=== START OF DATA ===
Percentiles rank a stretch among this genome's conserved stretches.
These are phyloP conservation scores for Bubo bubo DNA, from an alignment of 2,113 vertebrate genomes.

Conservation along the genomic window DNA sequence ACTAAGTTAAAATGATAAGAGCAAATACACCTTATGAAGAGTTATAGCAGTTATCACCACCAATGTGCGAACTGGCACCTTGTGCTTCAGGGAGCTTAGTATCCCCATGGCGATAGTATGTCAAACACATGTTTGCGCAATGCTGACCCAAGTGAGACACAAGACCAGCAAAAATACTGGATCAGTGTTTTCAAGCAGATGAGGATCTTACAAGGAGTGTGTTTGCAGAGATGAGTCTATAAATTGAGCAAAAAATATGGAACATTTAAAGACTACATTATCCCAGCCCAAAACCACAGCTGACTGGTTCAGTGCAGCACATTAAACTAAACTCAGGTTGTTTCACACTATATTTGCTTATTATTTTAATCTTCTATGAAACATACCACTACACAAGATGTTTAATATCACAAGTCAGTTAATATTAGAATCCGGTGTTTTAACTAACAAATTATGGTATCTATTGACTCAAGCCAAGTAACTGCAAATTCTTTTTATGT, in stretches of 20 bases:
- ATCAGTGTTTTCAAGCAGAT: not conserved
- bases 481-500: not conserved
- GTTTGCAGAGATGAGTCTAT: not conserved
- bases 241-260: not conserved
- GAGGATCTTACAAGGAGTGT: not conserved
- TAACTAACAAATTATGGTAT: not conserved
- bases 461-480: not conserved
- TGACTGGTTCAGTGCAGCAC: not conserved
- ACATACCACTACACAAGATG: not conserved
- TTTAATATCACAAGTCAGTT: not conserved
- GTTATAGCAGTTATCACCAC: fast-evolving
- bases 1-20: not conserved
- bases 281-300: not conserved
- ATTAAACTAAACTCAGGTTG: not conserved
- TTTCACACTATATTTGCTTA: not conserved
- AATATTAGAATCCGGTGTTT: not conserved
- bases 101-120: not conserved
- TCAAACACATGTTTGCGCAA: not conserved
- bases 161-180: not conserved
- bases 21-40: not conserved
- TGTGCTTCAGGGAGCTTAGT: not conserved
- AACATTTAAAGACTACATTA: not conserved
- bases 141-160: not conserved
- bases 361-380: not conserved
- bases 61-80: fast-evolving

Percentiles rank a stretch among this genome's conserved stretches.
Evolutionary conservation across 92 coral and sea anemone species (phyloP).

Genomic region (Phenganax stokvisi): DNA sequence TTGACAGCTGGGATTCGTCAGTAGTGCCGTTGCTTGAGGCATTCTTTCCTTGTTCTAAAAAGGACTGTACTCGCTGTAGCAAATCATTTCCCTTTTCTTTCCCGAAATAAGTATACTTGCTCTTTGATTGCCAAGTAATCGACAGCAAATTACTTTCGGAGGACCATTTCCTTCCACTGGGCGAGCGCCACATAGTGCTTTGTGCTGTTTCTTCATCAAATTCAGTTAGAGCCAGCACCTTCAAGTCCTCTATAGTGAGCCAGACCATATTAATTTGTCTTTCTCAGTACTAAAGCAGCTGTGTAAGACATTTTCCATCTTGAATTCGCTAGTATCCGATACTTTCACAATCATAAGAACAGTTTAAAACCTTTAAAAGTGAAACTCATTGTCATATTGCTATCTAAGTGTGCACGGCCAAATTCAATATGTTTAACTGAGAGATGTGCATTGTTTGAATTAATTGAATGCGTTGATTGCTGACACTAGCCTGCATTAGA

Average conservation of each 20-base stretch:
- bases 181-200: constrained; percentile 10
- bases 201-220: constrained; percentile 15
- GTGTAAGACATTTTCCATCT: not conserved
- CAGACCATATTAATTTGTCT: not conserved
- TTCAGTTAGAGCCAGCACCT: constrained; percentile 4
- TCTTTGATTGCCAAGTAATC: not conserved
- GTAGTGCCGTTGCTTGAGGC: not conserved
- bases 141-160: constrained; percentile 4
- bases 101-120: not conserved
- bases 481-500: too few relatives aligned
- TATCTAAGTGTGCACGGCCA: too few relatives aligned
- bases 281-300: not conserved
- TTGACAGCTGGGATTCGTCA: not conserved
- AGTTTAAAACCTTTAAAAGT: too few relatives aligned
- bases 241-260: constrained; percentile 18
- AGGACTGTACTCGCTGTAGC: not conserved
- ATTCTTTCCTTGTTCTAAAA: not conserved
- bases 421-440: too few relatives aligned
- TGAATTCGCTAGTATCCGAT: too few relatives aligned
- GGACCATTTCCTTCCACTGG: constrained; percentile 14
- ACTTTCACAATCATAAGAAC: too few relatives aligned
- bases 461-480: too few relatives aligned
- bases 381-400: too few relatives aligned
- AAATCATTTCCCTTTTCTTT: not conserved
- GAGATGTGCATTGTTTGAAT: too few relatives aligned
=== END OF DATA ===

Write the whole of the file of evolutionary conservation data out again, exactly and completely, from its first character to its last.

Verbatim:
Percentiles rank a stretch among this genome's conserved stretches.
These are phyloP conservation scores for Bubo bubo DNA, from an alignment of 2,113 vertebrate genomes.

Conservation along the genomic window DNA sequence ACTAAGTTAAAATGATAAGAGCAAATACACCTTATGAAGAGTTATAGCAGTTATCACCACCAATGTGCGAACTGGCACCTTGTGCTTCAGGGAGCTTAGTATCCCCATGGCGATAGTATGTCAAACACATGTTTGCGCAATGCTGACCCAAGTGAGACACAAGACCAGCAAAAATACTGGATCAGTGTTTTCAAGCAGATGAGGATCTTACAAGGAGTGTGTTTGCAGAGATGAGTCTATAAATTGAGCAAAAAATATGGAACATTTAAAGACTACATTATCCCAGCCCAAAACCACAGCTGACTGGTTCAGTGCAGCACATTAAACTAAACTCAGGTTGTTTCACACTATATTTGCTTATTATTTTAATCTTCTATGAAACATACCACTACACAAGATGTTTAATATCACAAGTCAGTTAATATTAGAATCCGGTGTTTTAACTAACAAATTATGGTATCTATTGACTCAAGCCAAGTAACTGCAAATTCTTTTTATGT, in stretches of 20 bases:
- ATCAGTGTTTTCAAGCAGAT: not conserved
- bases 481-500: not conserved
- GTTTGCAGAGATGAGTCTAT: not conserved
- bases 241-260: not conserved
- GAGGATCTTACAAGGAGTGT: not conserved
- TAACTAACAAATTATGGTAT: not conserved
- bases 461-480: not conserved
- TGACTGGTTCAGTGCAGCAC: not conserved
- ACATACCACTACACAAGATG: not conserved
- TTTAATATCACAAGTCAGTT: not conserved
- GTTATAGCAGTTATCACCAC: fast-evolving
- bases 1-20: not conserved
- bases 281-300: not conserved
- ATTAAACTAAACTCAGGTTG: not conserved
- TTTCACACTATATTTGCTTA: not conserved
- AATATTAGAATCCGGTGTTT: not conserved
- bases 101-120: not conserved
- TCAAACACATGTTTGCGCAA: not conserved
- bases 161-180: not conserved
- bases 21-40: not conserved
- TGTGCTTCAGGGAGCTTAGT: not conserved
- AACATTTAAAGACTACATTA: not conserved
- bases 141-160: not conserved
- bases 361-380: not conserved
- bases 61-80: fast-evolving

Percentiles rank a stretch among this genome's conserved stretches.
Evolutionary conservation across 92 coral and sea anemone species (phyloP).

Genomic region (Phenganax stokvisi): DNA sequence TTGACAGCTGGGATTCGTCAGTAGTGCCGTTGCTTGAGGCATTCTTTCCTTGTTCTAAAAAGGACTGTACTCGCTGTAGCAAATCATTTCCCTTTTCTTTCCCGAAATAAGTATACTTGCTCTTTGATTGCCAAGTAATCGACAGCAAATTACTTTCGGAGGACCATTTCCTTCCACTGGGCGAGCGCCACATAGTGCTTTGTGCTGTTTCTTCATCAAATTCAGTTAGAGCCAGCACCTTCAAGTCCTCTATAGTGAGCCAGACCATATTAATTTGTCTTTCTCAGTACTAAAGCAGCTGTGTAAGACATTTTCCATCTTGAATTCGCTAGTATCCGATACTTTCACAATCATAAGAACAGTTTAAAACCTTTAAAAGTGAAACTCATTGTCATATTGCTATCTAAGTGTGCACGGCCAAATTCAATATGTTTAACTGAGAGATGTGCATTGTTTGAATTAATTGAATGCGTTGATTGCTGACACTAGCCTGCATTAGA

Average conservation of each 20-base stretch:
- bases 181-200: constrained; percentile 10
- bases 201-220: constrained; percentile 15
- GTGTAAGACATTTTCCATCT: not conserved
- CAGACCATATTAATTTGTCT: not conserved
- TTCAGTTAGAGCCAGCACCT: constrained; percentile 4
- TCTTTGATTGCCAAGTAATC: not conserved
- GTAGTGCCGTTGCTTGAGGC: not conserved
- bases 141-160: constrained; percentile 4
- bases 101-120: not conserved
- bases 481-500: too few relatives aligned
- TATCTAAGTGTGCACGGCCA: too few relatives aligned
- bases 281-300: not conserved
- TTGACAGCTGGGATTCGTCA: not conserved
- AGTTTAAAACCTTTAAAAGT: too few relatives aligned
- bases 241-260: constrained; percentile 18
- AGGACTGTACTCGCTGTAGC: not conserved
- ATTCTTTCCTTGTTCTAAAA: not conserved
- bases 421-440: too few relatives aligned
- TGAATTCGCTAGTATCCGAT: too few relatives aligned
- GGACCATTTCCTTCCACTGG: constrained; percentile 14
- ACTTTCACAATCATAAGAAC: too few relatives aligned
- bases 461-480: too few relatives aligned
- bases 381-400: too few relatives aligned
- AAATCATTTCCCTTTTCTTT: not conserved
- GAGATGTGCATTGTTTGAAT: too few relatives aligned